Offshore Oil Work Increasing - Oil Rig Lawyer Cites Risk

As the U.S. oil and gas workers in the Gulf of Mexico prepare to suit up to meet the U.S. energy demands of the future, Jim Adler, a Jones Act expert and offshore accident attorney, worries that offshore workers don’t have enough information regarding a federal law meant to protect them.

Online PR News – 18-October-2011 – – Houston, Texas - Drilling for oil is on the verge of a boom in the Gulf of Mexico. Scores of workers will soon be heading to offshore oil or gas drilling rigs or platforms as the U.S. rushes to meet growing demand and reduce, if not end, its dependence on foreign oil.

Jim Adler, a Jones Act expert and offshore accident attorney, worries that "offshore workers don’t have enough information about a federal law meant to protect them."

The Jones Act, originally passed in 1920 to protect maritime workers, was extended to protect offshore oil workers. that aspect of the law has not received much publicity. Adler fears that "the rush to drill offshore will leave scores of workers’ families with no clear picture of what to do after a loved one is injured or killed offshore."
He also adds, "a floating oil rig or platform is an unforgiving environment." This September, 10 offshore workers doing a seismic study had to abandon a disabled liftboat or jack-up rig in the Gulf during a near-hurricane strength tropical storm. Only six survived.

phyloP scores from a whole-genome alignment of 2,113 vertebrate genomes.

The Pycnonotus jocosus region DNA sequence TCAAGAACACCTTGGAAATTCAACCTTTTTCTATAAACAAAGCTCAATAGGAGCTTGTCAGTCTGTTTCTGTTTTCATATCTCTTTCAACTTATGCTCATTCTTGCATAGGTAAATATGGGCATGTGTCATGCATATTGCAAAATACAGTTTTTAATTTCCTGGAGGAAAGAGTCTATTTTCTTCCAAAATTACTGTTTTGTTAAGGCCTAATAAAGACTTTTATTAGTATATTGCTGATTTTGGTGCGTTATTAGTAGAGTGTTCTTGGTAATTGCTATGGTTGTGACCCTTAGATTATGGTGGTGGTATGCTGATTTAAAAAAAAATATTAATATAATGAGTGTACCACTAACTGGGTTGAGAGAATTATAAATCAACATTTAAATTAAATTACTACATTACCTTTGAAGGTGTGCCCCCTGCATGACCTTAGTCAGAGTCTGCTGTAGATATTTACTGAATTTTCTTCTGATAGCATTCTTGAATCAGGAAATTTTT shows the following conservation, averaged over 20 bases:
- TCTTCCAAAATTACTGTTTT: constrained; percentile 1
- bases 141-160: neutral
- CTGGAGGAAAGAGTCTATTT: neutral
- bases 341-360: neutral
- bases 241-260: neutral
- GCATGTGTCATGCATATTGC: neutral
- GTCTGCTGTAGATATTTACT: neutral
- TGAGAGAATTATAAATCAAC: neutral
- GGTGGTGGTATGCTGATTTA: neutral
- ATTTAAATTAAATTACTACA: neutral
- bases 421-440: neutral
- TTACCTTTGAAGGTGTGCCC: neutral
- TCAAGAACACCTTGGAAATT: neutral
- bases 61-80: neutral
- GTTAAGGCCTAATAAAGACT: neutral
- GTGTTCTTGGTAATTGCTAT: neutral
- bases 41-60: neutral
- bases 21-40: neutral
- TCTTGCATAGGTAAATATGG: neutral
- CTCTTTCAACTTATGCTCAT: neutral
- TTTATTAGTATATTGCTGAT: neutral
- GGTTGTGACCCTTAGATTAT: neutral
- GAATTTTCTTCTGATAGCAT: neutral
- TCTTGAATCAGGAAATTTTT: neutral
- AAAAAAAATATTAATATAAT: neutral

Drilling in the Gulf has its own set of dangers too. Among them are heavy machinery that is constantly moving, extreme noise levels and lengthy shifts with hard physical labor that involves constant attention to detail.

The lack of attention to detail could have caused the massive BP Deepwater Horizon  explosion that killed 11 offshore oil workers in April 2010. This year, the federal government began a criminal investigation into allegations that BP failed to properly contact federal regulators about deviations in “drilling margins,” a condition that could have led to the disaster.  

Nevertheless, BP is now asking the federal government for permission to drill in the Gulf again, using what it calls “enhanced” safety standards to reduce the risk of offshore accident injury. The request has its skeptics, including an oil rig lawyer like Adler.

Meanwhile, Shell Oil Company is reactivating five wells in the Gulf of Mexico and plans another. ExxonMobil recently announced that it had made the biggest discovery of oil reserves there in more than 10 years. And next spring, the federal government will open up bidding for oil leases in the Gulf again.

Alder further adds, "more offshore drilling will mean more offshore accidents. All the more reason that workers and their families need to be aware of the Jones Act. In the hands of an experienced Jones Act claims attorney, this tough legal remedy readily paves the way for workers and their families to recover monetary damages for the danger they face offshore."

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